Technology offers new solutions for the mounting food waste problem in Hong Kong
Smart products in the works can check the contents of your fridge and suggest recipes for them
Roughly one-third of the food produced in the world for human consumption every year — approximately 1.3 billion tonnes — gets lost or wasted, according to the UN Environment Programme. And in Hong Kong, food comprises one-third of the solid waste in our landfills.
Food waste has become a growing concern due to a range of environmental, ethical and economic reasons. But as with so many advances already achieved through the internet of things (IOT), technology could become part of the solution.
Researchers in Australia have discovered that a common reason for food waste in the home is that consumers simply don't know what's in their fridge, or how best to use it. Dr Geremy Farr-Wharton, who led the study at Queensland University of Technology (QUT) in Brisbane, sought to find out why people throw food out, and how technology could be used to influence this behaviour in order to reduce food waste.
He found that in most households, there are usually only one or two food buyers – “so if you don't know an apple was bought and can't see it, then you are unlikely to eat it”. Eventually that apple ends up in the bin, which represents waste not just with the apple itself, but along the entire food supply chain. "Improving food location knowledge resulted in the most significant reduction in food waste," Farr-Wharton says.
FridgeCam, a collaboration between QUT and the Technical University of Vienna, can help to accomplish this. It involves a camera positioned within a fridge which takes photos of its contents and uploads them to a website. "The idea is that if you are out shopping and can't remember if you need milk or butter, you just open the website on your smartphone to check your fridge's inventory," Farr-Wharton says.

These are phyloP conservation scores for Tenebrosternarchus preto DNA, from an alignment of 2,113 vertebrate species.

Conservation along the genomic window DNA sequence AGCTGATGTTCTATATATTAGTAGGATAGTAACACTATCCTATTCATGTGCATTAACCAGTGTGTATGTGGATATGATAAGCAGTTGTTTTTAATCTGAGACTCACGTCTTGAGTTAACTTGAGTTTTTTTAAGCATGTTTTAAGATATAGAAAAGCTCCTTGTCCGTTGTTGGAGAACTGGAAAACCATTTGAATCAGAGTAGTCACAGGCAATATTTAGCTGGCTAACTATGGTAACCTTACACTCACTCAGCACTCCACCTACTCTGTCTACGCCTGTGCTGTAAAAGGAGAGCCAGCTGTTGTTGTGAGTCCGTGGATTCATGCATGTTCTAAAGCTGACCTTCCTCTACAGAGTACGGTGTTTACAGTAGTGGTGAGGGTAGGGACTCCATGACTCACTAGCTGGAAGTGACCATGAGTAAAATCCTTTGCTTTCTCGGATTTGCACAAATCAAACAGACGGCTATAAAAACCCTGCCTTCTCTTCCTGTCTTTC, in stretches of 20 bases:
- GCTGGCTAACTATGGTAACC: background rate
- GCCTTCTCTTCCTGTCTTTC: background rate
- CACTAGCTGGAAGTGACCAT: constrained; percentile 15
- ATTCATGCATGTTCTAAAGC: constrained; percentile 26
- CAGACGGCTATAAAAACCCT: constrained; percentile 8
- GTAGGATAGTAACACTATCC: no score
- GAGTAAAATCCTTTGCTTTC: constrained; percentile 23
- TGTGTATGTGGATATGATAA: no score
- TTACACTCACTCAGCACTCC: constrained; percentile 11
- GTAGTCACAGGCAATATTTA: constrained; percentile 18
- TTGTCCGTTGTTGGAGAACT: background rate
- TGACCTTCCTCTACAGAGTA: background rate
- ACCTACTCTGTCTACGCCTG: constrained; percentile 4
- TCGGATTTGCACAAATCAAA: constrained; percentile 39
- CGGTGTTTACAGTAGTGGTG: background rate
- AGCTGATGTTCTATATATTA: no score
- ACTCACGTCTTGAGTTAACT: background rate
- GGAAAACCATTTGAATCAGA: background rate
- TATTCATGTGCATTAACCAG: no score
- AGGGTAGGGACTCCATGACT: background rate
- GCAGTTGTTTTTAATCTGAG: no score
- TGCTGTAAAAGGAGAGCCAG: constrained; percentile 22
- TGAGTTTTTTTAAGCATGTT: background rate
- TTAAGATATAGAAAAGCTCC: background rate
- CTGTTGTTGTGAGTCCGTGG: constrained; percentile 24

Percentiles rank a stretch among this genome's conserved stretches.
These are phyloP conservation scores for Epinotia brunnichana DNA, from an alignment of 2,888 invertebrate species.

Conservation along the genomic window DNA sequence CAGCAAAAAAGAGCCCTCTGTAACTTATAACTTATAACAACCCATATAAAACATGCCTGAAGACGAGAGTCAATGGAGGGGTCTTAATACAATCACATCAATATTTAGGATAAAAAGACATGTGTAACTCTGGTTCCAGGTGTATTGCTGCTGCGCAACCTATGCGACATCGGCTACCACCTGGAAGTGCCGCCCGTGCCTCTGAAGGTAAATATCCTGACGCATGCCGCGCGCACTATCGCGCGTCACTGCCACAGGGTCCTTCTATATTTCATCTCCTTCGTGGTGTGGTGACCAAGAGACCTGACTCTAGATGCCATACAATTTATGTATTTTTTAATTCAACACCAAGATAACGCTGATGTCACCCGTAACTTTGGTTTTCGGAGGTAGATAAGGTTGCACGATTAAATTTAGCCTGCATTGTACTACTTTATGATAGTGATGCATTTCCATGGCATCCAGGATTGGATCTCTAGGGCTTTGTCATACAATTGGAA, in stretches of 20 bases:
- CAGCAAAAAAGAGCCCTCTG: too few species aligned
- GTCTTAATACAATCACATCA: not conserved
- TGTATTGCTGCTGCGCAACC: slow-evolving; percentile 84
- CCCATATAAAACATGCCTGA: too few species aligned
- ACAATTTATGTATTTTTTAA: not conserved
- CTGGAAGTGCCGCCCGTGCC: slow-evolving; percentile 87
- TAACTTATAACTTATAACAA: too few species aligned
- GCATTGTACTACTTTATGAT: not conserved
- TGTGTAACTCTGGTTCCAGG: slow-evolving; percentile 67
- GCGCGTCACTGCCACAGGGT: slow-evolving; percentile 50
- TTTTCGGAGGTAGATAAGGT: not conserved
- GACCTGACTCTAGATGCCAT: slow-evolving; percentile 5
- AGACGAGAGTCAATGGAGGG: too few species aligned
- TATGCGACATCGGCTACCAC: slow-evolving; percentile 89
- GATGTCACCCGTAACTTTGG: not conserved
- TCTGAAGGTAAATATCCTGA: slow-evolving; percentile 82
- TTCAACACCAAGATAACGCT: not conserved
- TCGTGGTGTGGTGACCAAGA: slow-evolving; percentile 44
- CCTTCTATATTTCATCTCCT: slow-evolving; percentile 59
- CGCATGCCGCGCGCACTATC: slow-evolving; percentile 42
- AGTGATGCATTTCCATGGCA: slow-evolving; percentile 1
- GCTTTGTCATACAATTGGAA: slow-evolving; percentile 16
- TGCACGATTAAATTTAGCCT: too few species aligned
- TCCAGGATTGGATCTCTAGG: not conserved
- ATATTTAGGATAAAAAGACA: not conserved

Another solution from the study was EatChaFood, a mobile app prototype that encourages users to consume their food prior to the expiration dates, including offering meal suggestions based on the food supply and use-by date.
While the study showed that these interventions did indeed reduce food waste, it also found that people's biggest limitation was around a lack of automation within the technology used. “The next step in reducing domestic food waste is to design technology that knows what you have bought, where it is stored and how to use it, so people can focus on cooking and eating," Farr-Wharton says.
Ikea is also researching how technology can influence the way we live. The Swedish homeware manufacturer’s Concept Kitchen 2025, a collaboration with global design firm IDEO London, is based on forecasts for 10 years from now that say water will become an even more precious resource, while food will be 40 per cent more expensive.
One of the imagined resource conservation solutions in Concept Kitchen 2025 - which was staged as a long-running exhibition in Milan, Italy, this year - is to keep food front and centre on full view in an open pantry, using shelves equipped with inductive cooling technology which reduce the need for refrigeration.
Unsure of what to do with fresh produce that is starting to look a bit tired? Place it on the kitchen’s Table for Life, where built-in sensors will recognise which vegetable it is and offer recipe suggestions. This table also eliminates the need for a stove, as hidden induction coils heat the inside of pots and pans, leaving the multifunctional surface free for working, cooking or eating.
The Concept Kitchen’s water-saving sink recycles grey water for washing up or watering plants, and sends contaminated water away to the sewer. The system also captures any organic waste washed down the drain, then dries and compresses it. Non-organic waste gets separated, crushed and vacuum-sealed for collection.
A report by America’s NextMarket Insights sees smart kitchen technologies becoming widely adopted over the next decade, pointing out that one-quarter of cooks say they already routinely use a tablet or smartphone to help in the kitchen.
"Appliance and device makers are integrating smart features at both the high and low end of the spectrum," says Michael Wolf, the company’s chief analyst. "We see significant investment in putting smart features in big-ticket items such as refrigerators and ranges by major manufacturers, as well as strong interest in creating new lines of smaller, more discretionary purchase lines of smart kitchen products such as smart thermometers and scales."
Wolf also foresees smart kitchen technology being used to better understand what we eat, and synchronising this knowledge with personal health and fitness information. “NextMarket believes that coordination of technologies such as HealthKit with smart kitchen technologies like molecular food sensors will enable consumers to make more informed, personalised choices in the future regarding food consumption.”